The American Red Cross started testing for Zika on June 20 in five Southeastern states. The organization is expanding the test to California, Texas, Arizona and Oklahoma because of the risk of mosquito-borne transmission in those states. It has tested roughly 48,000 donations; none were positive, a spokesperson said. A charge for the test is tacked on to a hospital’s tab for blood products.
One surprising snag from the paperwork aspect of donation is seen at the South Texas Blood and Tissue Center. About 20 percent of donors refuse to sign a consent form allowing Zika testing of their donation. The center, which became the second in the nation to implement testing, still distributes the blood to hospitals. It’s clearly identified as untested, and hospitals can use it for lower-risk patients and in emergencies, said spokesperson Julie Ann Vera.
Federal regulations govern how the collection agencies deal with the threat. Tony Hardiman, life cycle leader for blood screening at Roche Molecular Systems Inc. of California, said collection centers must provide donors with approved documents concerning information-sharing and how donors who test positive for Zika are handled. Collection centers must agree to the paperwork requirements when they contract with Roche for testing. The process is subject to approval by an institutional review board to make sure there are no concerns about how donors are screened.
Roche’s lab test can be completed in eight to 12 hours. The company is setting up testing laboratories in South Carolina, Florida, Texas and Louisiana to perform the assay. The last time a threat to blood safety drew a similar response was the appearance of the West Nile virus in the U.S. in 2002-03, Hardiman said.
Another biopharma company, Hologic Inc., also won approval from the Food and Drug Administration to provide Zika screening. The company designed the test used by the Red Cross.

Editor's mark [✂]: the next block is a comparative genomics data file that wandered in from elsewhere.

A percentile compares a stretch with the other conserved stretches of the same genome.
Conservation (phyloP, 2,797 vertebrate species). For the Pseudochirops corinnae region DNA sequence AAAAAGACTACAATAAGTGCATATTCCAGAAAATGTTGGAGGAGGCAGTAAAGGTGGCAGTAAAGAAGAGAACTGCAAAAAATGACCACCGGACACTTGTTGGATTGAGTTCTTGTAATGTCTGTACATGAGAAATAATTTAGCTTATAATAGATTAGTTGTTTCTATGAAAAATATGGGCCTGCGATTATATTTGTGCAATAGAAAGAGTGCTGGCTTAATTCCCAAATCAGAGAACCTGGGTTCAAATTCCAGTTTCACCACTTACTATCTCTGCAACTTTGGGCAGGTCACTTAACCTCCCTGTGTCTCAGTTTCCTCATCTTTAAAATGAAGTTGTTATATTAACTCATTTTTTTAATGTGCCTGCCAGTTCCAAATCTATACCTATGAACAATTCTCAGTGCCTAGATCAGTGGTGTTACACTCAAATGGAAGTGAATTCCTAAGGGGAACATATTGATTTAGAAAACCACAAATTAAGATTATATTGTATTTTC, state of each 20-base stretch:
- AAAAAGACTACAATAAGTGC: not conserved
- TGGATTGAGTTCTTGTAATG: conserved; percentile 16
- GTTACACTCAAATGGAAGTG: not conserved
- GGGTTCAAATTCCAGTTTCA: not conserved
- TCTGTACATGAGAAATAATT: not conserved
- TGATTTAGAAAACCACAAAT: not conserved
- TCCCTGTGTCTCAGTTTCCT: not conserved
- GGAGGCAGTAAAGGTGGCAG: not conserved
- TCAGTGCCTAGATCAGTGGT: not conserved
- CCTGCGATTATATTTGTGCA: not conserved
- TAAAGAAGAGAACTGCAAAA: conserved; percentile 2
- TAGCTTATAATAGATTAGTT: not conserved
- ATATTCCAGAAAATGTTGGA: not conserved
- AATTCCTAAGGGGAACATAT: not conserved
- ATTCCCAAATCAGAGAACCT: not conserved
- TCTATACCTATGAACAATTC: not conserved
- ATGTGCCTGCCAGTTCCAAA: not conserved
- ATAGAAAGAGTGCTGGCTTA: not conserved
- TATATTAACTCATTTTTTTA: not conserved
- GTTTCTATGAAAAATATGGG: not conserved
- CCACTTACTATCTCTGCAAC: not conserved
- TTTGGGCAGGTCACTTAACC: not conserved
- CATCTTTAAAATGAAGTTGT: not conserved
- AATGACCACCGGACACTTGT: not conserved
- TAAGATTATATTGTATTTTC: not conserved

The test hasn’t yet received full scientific confirmation of its accuracy, but the threat of the virus required its use before it was fully vetted.
“I’m highly confident the test can pick up very low levels of the virus,” said Dr. Steven Kleinman, senior medical advisor at AABB, an association for professionals in the fields of transfusion medicine and cellular therapy. “We couldn’t wait."
Winter travel could bring more Zika exposure
Nationally, about 12 million red blood cell units were collected in 2013; plasma and platelet donations added 2 million more, according to the latest figures from the U.S. Department of Health and Human Services. To what extent donations outside Southern states will be tested is not known, but domestic travel patterns suggest testing will need to expand.
New York, for example, is out of the breeding range of the mosquito species that carry the virus, but snowbirds eager to leave winter weather for South Florida may well be exposed to Zika. The Greater Miami Convention & Visitors Bureau said more than 2 million New Yorkers traveled there in 2015. And if a mosquito doesn’t infect a visitor, Zika can be spread through sexual contact.
“Over the winter, there may be more impact on the blood supply,” AABB’s Kleinman said, as travelers are asked to defer. The Blood Center of New York, for example, is studying whether to add blood testing to its Zika-screening effort because of the popularity of winter travel.
Despite the dent in donations, hospitals aren’t reporting an impact yet. John Wilgis, director of emergency management services at the Florida Hospital Association, said the organization hasn’t received any reports of shortages. The association is monitoring events and asking members for updates, but Wilgis said “it’s business as usual” during a time of “a slow-moving threat.”
That view is shared at the South Florida Hospital and Healthcare Association. Jaime Caldwell, president, credited OneBlood for “staying on top of the issue. We’re not seeing shortages.”
But hospitals “don’t know what we do to get it to them,” America’s Blood Centers’ Katz pointed out.
“It is very gratifying for them to say that they see no impact,” he said, adding, “the blood community is like a duck – calm above the surface, but paddling like hell underneath.”